Bears View Pineiro Like a Young Robbie Gould

Gene Chamberlain

If it seems Eddy Pineiro is getting preferential treatment after the Bears upped and kicked Cody Parkey right out the door, it's possible.

Then again, Pineiro isn't being viewed like Parkey.

Pineiro is being viewed like a young Robbie Gould. 

The Bears are trying to develop their own young version of Gould. This was the aim they voiced when they tried to address the kicking situation rather than just sign a veteran castoff. 

Casting off Pineiro also would show a lack of confidence in their entire process to find an answer at kicker.

"I've gotta make all my kicks," Gould said. "But I'm learning on my way."

Gould is 12 of 17. After 17 kicks, Parkey had made 13 and went on to miss seven on the year before the double-doink.

When the Bears signed Gould after a tryout, he struggled initially and made only 4 of 11. They could have let him leave at that point. Instead, former GM Jerry Angelo and coach Lovie Smith wanted him to develop, and he did and eventually missed only two more kicks.

Hopes are this happens with Pineiro.

"It is what it is," special teams coordinator Chris Tabor said. "He's a young kicker. He's hit a little bit of a rut, and our job is to get him back in a groove. 

"There's a difference between a rut and a groove, and that's what we’re working on."

Part of the development process is getting used to Soldier Field as well as kicking in different climates. Pineiro was a warm-weather kicker from Florida who hasn't had to do this.

"This is my first time kicking in the cold, different situations with wind and stuff like that ... learning experience," Pineiro said. "Gotta be confident and go out there and try my best."

In fact, the weather had something to do with Pineiro missing against the Rams twice. He'd been kicking it in the cold in Chicago and said he was clobbering the ball because it loses distance in lower temperatures. Then he tried to overkick in warm weather and hooked it. The second miss he tried to compensate and left the ball out right instead of kicking through it.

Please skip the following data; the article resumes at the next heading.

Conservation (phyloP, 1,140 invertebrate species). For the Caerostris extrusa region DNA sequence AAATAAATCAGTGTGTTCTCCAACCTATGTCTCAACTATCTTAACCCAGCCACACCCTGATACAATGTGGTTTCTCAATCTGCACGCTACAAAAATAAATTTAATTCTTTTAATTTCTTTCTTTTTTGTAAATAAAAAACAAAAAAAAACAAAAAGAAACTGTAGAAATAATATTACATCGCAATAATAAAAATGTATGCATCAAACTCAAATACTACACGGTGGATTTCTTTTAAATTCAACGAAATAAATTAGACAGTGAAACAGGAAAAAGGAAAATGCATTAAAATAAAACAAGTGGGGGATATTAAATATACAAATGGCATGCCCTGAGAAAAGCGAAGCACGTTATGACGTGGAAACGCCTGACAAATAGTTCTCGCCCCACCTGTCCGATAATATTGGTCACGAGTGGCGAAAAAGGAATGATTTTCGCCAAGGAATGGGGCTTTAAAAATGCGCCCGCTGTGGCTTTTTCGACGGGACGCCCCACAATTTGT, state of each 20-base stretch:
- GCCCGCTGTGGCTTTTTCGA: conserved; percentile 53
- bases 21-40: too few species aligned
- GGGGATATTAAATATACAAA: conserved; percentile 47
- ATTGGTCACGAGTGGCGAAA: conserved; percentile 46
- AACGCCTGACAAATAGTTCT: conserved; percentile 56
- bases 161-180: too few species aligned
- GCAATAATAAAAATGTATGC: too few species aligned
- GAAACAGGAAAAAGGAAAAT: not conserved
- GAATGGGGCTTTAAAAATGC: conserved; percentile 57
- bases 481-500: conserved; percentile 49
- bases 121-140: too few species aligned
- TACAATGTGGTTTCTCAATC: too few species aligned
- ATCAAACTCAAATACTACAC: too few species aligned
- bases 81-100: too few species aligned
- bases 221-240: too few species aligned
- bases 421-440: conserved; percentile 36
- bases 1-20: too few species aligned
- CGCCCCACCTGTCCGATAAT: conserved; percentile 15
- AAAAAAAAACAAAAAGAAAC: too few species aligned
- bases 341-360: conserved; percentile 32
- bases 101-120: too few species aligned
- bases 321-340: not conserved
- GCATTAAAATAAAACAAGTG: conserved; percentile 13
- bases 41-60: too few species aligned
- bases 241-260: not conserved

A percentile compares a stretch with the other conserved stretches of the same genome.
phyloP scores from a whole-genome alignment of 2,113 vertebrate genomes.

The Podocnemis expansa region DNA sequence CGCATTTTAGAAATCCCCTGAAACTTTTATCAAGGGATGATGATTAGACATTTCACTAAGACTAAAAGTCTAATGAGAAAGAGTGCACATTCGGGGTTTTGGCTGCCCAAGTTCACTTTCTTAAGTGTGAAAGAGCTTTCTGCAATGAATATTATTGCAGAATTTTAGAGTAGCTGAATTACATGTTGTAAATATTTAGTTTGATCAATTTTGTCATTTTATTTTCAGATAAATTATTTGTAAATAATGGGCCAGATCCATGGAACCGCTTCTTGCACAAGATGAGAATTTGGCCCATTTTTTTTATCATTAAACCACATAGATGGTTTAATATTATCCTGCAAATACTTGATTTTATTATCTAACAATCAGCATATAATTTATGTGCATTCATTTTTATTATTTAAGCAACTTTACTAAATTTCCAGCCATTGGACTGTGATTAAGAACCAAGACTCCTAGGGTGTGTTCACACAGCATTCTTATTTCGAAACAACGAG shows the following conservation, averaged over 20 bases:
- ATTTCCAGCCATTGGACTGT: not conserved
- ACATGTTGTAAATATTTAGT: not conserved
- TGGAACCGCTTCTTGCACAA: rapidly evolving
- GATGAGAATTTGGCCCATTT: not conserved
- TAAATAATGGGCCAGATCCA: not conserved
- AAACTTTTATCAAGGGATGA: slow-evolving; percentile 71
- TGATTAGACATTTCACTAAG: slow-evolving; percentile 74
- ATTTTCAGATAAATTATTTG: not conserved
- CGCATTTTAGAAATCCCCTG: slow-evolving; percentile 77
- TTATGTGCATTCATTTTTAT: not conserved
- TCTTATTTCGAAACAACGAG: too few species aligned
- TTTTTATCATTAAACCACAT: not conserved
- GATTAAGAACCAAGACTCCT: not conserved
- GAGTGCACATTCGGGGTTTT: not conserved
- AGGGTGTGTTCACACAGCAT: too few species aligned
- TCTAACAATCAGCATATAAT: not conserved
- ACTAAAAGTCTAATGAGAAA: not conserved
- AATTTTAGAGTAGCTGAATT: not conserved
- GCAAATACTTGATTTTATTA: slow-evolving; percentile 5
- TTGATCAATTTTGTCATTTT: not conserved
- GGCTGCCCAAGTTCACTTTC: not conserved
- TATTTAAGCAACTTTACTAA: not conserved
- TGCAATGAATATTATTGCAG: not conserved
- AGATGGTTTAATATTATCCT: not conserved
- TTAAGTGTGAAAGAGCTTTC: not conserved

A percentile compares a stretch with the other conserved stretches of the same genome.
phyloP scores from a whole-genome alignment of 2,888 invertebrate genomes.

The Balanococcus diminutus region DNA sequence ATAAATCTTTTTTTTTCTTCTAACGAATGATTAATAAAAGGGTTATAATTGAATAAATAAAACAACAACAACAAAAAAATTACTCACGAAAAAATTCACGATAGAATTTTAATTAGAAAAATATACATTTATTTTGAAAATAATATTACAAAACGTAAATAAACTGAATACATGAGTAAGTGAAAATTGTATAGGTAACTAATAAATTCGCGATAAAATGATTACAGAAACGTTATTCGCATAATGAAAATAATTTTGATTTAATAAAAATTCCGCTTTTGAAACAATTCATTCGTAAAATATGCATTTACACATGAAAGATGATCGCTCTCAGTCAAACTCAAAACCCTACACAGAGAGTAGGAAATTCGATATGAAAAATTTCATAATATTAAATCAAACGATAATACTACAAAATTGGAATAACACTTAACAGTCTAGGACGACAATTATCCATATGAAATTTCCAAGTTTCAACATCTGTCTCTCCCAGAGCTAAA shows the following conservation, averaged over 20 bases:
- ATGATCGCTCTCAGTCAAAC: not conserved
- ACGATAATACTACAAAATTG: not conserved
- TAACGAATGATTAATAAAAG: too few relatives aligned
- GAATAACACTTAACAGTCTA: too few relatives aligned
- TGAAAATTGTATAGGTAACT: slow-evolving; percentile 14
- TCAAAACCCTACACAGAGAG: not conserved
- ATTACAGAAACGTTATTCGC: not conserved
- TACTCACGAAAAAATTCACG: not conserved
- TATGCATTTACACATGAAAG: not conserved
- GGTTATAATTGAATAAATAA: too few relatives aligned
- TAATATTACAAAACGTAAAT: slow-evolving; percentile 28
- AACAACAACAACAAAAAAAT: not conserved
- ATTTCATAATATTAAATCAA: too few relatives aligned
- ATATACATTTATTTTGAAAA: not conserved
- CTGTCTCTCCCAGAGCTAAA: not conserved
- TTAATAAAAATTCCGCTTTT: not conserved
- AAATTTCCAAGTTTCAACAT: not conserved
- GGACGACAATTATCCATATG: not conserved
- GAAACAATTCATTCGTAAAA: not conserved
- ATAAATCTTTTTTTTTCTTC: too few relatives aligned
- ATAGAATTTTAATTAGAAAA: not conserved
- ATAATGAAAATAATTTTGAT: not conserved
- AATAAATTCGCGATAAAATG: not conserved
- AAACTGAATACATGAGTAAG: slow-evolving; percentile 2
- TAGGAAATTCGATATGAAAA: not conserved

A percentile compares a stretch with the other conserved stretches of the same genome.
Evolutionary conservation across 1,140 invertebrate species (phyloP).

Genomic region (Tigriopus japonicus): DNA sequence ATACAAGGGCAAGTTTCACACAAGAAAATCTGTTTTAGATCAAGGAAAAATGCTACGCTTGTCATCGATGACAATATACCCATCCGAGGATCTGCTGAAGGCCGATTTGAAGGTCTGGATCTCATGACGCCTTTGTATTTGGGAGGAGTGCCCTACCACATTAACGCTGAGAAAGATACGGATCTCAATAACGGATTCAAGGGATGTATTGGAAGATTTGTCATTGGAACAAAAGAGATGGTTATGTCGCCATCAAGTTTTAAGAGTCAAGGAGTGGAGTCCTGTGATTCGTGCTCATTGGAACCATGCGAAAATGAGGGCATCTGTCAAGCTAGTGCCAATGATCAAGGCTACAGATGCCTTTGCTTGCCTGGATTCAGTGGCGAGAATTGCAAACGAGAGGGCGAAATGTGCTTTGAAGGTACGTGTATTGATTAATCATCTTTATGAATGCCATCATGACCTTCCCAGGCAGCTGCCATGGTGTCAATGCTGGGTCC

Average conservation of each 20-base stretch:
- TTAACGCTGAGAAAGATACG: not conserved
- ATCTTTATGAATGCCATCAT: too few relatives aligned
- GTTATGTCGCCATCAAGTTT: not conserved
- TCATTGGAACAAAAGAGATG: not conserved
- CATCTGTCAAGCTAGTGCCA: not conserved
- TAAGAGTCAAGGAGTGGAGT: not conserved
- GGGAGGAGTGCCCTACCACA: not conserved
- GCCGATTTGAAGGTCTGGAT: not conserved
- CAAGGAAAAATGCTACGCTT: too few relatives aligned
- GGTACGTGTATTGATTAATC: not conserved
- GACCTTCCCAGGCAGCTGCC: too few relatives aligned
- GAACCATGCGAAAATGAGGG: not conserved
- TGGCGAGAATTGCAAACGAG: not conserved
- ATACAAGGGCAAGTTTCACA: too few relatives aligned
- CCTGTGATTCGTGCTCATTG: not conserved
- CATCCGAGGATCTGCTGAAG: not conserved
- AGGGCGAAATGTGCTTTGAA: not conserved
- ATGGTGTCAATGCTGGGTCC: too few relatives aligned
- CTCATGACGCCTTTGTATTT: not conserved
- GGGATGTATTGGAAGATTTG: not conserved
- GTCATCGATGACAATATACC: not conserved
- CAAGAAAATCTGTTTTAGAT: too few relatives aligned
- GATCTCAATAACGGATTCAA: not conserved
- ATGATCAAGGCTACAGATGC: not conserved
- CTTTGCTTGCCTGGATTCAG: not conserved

"Obviously the coaches believe in me and I appreciate that," Pineiro said. "Now I just gotta prove to them on Sunday I’m the guy they’ve always picked and just gotta prove to them."

On Wednesday, Pineiro made 21 of 23 field goals in a workout at Soldier Field, according to Tabor.

"He's a guy that's kind of battled the odds all his career," Tabor said. "You know? This is probably the first time that he's kind of faced adversity a little bit in some respects. I mean, if you think about the University of Florida, I don't think he missed a kick his first year. His second year he misses one. And then he goes to the Raiders and fights through the adversity of an injury and those type of things.

"We've had a little bit of adversity this year and he's come over on the other side each and every time. But he's a confidence kid. And I don't see any bugs in there or snakes in his head that I'm worried about."

At least there's nothing in there to indicate he can't develop into a good kicker.

Miss a few more and the narrative could change.

"You need to make kicks," Tabor said.


Comments (2)
No. 1-2
Gene Chamberlain
Gene Chamberlain


He is overstriding to try to overkick. He looks fine when he just takes a nice smooth stroke through it. It's always obvious when he does it too. You can tell he's going to miss it right away.


Obviously the guy has a great leg, I like the idea of a team actually developing a kicker. Its something you do not really hear about around the league. Hopefully it pays off.